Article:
Thanksgiving has passed and we can now officially begin the holiday season, even though the stores have been riddled with snowmen and Santas since October 1st. Since the retail giants have started to push the start of Christmas season earlier and earlier, there has been a growing debate on when the season is officially upon us. Every family has their own tradition that earmarks the beginning of the season, whether it’s the hunt for the perfect tree, a trip to decorate grandma’s house and tree, or the hanging of the lights. For my family, the season is officially here when we venture to Dollywood for their Smokey Mountain Christmas celebration. No season is complete without a watching the Parade of Lights or the Christmas in the Smokies musical. So my season officially started two Saturdays ago, along with approximately 8,000 other Dollywood park goers.
Christmas time does not always bring joy and laughter, for many peo
ple who are grieving loss it brings pain and heartache. For children in foster care, this season can bring about a range of emotions because their little bodies are dealing with so much loss and trauma they cannot manage that along with the natural joy and excitement the season brings. For some foster children, this season is a reminder that they did have great, joyous moments in the midst of the abuse and neglect. For some it is a reminder of all they did not have with their biological families. It the middle of a joyous moment, a child can become overwhelmed with the guilt that they are happy and content celebrating without their biological family around.
Since this season brings so many feelings and emotions, they may experience a variety of new behaviors that are directly connected to the season that is supposed to be the happiest of them all. These behaviors can range from withdrawal to acting out, but one thing is for sure, these new behaviors will bring new stresses to already stressful holiday season.
During my time at Dollywood with 8,000 other park goers, I too experienced added stress dragging my two nephews around for the “most joyous day of their holiday season.” I won’t try to lie, in an attempt to make the day the best for everyone, the day just became stress.
So. Much. Stress.
In an attempt to warm up, but also increase our holiday fun we stopped in to the bakery to enjoy a fresh gingerbread man and some hot chocolate. By the time we waited in line, found a table, and got settled my level was already hitting the roof. Within two minutes my 2 year old nephew was wearing the gingerbread man’s frosting head to toe, and was dawning the pumpkin cupcake frosting as well. In a stressful cloud, I scooped him up and headed to the small, stinky, crowded bathroom, plopped him on the sink and began to clean him up. As I washed his face, he repeated the word “face.” Since I am a master toddler interpreter I knew he meant I was indeed washing his face. As he became more and more frustrated his voice began to raise. Face. FACE. FACE!!! In a final attempt to get my attention he took both hands, placed them on my face to steady me, and calmly said “Face, Anda.” Then he proceeded to take the towel and wipe the streak of frosting off my chin.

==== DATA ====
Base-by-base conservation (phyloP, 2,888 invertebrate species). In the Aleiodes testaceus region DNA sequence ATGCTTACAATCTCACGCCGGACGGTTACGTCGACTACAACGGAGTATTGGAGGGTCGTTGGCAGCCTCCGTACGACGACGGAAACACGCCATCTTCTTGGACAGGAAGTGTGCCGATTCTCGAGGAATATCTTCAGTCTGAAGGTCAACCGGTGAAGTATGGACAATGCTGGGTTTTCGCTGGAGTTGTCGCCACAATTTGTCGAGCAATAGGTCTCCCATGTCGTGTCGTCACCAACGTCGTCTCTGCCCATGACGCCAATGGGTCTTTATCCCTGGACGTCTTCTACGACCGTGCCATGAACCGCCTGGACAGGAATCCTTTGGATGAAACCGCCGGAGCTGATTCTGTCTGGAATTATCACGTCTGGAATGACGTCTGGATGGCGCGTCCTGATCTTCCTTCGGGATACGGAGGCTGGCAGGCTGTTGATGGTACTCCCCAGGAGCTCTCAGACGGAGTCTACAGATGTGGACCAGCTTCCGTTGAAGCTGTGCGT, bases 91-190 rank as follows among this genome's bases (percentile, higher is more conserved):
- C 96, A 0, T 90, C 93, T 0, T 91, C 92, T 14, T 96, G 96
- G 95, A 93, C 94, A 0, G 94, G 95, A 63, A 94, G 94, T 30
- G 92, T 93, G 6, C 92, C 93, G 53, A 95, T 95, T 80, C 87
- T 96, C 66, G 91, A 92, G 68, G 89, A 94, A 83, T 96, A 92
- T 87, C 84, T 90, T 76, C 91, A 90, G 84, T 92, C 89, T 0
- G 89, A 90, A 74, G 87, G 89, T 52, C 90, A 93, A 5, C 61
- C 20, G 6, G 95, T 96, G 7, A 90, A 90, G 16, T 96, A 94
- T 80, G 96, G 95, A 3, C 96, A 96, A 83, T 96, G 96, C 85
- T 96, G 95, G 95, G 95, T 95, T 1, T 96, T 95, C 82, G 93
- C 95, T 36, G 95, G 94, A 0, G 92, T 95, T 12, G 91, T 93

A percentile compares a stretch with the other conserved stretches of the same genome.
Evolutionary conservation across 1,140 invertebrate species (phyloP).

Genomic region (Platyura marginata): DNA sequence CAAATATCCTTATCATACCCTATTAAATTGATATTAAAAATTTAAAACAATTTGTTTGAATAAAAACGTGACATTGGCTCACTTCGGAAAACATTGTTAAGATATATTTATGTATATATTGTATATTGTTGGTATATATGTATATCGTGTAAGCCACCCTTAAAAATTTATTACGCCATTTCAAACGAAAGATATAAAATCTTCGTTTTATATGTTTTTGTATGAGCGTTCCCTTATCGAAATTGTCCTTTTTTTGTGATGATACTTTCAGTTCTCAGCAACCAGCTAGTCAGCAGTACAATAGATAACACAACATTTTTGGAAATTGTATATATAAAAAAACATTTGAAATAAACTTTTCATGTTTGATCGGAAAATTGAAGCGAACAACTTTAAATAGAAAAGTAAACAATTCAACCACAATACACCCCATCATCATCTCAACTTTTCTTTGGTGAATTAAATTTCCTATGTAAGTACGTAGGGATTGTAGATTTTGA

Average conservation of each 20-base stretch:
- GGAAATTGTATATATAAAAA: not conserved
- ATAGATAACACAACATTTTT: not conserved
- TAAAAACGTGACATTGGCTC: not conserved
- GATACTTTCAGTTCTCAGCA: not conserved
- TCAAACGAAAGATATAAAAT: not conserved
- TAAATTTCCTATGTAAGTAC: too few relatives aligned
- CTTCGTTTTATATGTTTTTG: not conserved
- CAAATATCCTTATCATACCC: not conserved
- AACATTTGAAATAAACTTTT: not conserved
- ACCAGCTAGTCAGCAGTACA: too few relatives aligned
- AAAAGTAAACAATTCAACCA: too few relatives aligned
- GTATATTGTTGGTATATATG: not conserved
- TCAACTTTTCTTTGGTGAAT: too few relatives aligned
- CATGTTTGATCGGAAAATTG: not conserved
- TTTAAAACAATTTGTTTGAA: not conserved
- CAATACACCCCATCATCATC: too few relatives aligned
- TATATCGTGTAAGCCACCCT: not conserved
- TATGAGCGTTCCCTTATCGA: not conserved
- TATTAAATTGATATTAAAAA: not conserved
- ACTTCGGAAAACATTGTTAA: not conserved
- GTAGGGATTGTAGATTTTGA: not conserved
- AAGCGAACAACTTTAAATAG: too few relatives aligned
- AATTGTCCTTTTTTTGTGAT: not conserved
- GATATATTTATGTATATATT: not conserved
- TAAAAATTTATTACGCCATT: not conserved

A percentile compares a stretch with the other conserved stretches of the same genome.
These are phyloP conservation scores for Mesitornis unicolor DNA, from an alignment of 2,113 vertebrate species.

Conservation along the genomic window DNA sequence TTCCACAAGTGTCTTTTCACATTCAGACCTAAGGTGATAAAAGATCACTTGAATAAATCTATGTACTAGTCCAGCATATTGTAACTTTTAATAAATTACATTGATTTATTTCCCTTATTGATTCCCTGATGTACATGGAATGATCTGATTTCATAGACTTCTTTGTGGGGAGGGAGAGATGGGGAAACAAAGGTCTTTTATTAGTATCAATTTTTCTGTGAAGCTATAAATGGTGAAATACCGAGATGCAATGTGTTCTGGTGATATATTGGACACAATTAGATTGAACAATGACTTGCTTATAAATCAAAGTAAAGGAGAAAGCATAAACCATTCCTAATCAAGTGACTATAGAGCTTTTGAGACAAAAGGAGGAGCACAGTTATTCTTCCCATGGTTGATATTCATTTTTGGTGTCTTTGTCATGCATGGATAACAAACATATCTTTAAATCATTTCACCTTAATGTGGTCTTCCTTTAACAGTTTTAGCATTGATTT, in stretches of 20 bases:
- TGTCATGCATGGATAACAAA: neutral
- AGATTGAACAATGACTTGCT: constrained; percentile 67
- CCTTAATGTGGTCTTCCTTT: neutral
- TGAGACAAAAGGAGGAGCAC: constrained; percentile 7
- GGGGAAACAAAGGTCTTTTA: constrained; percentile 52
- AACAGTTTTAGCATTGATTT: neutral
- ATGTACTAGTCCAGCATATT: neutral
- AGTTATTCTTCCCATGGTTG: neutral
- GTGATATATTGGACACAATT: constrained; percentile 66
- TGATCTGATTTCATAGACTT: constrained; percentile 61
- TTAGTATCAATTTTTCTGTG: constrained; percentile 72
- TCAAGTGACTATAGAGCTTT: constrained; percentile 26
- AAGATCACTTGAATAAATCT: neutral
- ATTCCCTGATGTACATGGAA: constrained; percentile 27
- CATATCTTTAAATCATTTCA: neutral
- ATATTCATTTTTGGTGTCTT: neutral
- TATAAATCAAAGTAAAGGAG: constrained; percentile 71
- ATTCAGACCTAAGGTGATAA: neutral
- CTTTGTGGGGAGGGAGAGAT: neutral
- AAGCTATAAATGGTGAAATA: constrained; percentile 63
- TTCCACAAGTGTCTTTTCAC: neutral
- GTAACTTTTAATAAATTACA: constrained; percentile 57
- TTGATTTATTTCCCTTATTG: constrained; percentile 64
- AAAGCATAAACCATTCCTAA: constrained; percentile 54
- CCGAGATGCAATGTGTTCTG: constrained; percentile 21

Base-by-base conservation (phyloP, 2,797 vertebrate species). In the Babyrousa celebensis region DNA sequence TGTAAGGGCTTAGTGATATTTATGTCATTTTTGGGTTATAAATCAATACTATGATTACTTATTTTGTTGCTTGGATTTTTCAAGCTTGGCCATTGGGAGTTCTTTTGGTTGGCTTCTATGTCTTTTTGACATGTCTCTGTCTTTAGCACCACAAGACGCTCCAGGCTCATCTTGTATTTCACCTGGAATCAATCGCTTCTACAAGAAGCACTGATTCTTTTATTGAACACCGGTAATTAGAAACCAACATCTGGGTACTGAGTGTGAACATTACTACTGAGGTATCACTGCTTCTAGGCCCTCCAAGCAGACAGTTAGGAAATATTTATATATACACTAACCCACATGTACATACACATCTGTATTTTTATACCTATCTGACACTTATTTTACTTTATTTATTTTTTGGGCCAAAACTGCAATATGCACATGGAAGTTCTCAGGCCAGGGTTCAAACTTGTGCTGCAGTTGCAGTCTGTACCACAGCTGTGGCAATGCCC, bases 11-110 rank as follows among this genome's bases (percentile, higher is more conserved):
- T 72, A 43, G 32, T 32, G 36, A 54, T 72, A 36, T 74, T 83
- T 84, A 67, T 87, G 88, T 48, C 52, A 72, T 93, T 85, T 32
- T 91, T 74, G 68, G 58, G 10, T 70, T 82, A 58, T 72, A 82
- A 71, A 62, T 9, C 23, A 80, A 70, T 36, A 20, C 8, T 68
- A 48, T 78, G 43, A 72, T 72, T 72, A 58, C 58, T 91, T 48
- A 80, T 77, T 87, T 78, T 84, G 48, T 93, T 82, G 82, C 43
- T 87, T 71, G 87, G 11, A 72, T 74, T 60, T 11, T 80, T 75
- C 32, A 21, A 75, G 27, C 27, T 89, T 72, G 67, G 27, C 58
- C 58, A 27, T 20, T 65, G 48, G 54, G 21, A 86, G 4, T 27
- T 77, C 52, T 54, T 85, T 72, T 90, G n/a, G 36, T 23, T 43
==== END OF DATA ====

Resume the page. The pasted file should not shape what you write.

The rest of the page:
At that point I was so fixated on him, his face, his needs, his joy, that crazy day, I forgot that I needed to look at myself. I needed to make sure I was taken care of and remove my plank before I attempted to help him with his speck.
During this holiday season, when behaviors arise and stress overwhelms lets take a moment to focus on our FACE.
F- Forgive. Things are said during this time when emotions are high. Behaviors may you feel like you aren’t doing anything right. But remember, this season is hard on these kiddos. Forgive them. In turn they’ll forgive your stressful snaps, overcooked ham, and that sweater you just made them wear.
A- Ask. This holiday season spend some time asking them questions. Ask them about traditions that they hold dear. Ask them about their favorite holiday foods. Ask them about their holiday beliefs, maybe they have no idea who Santa is or that he may come to their house. Ask them how they are feeling, because they may not be feeling joyous this season. Ask yourself what you’re feeling in the moment, maybe the long day fighting traffic at Wal-Mart and the mall have left you feeling a little lacking in Christmas cheer.
C- Cherish. This may be the only holiday season you spend with them, make memories. Also, help them remember their past holiday seasons. They may not have much, but help them value what they have stored in their memory bank.
E- Enjoy! Remember that the Christmas season is not to be reminded of the stress in your life but to remember Christ and His birth and what that means for us, and these children in your life. Enjoy this time. This may mean that you have to step away from helping at the Holiday bazaar or only chose a couple holiday parties that are kid friendly. And have an extra cookie, we all know you want it and probably need it.
While you are remembering the reason for the season, remember why you are in this crazy foster care world to begin with… to share Christ with children and families.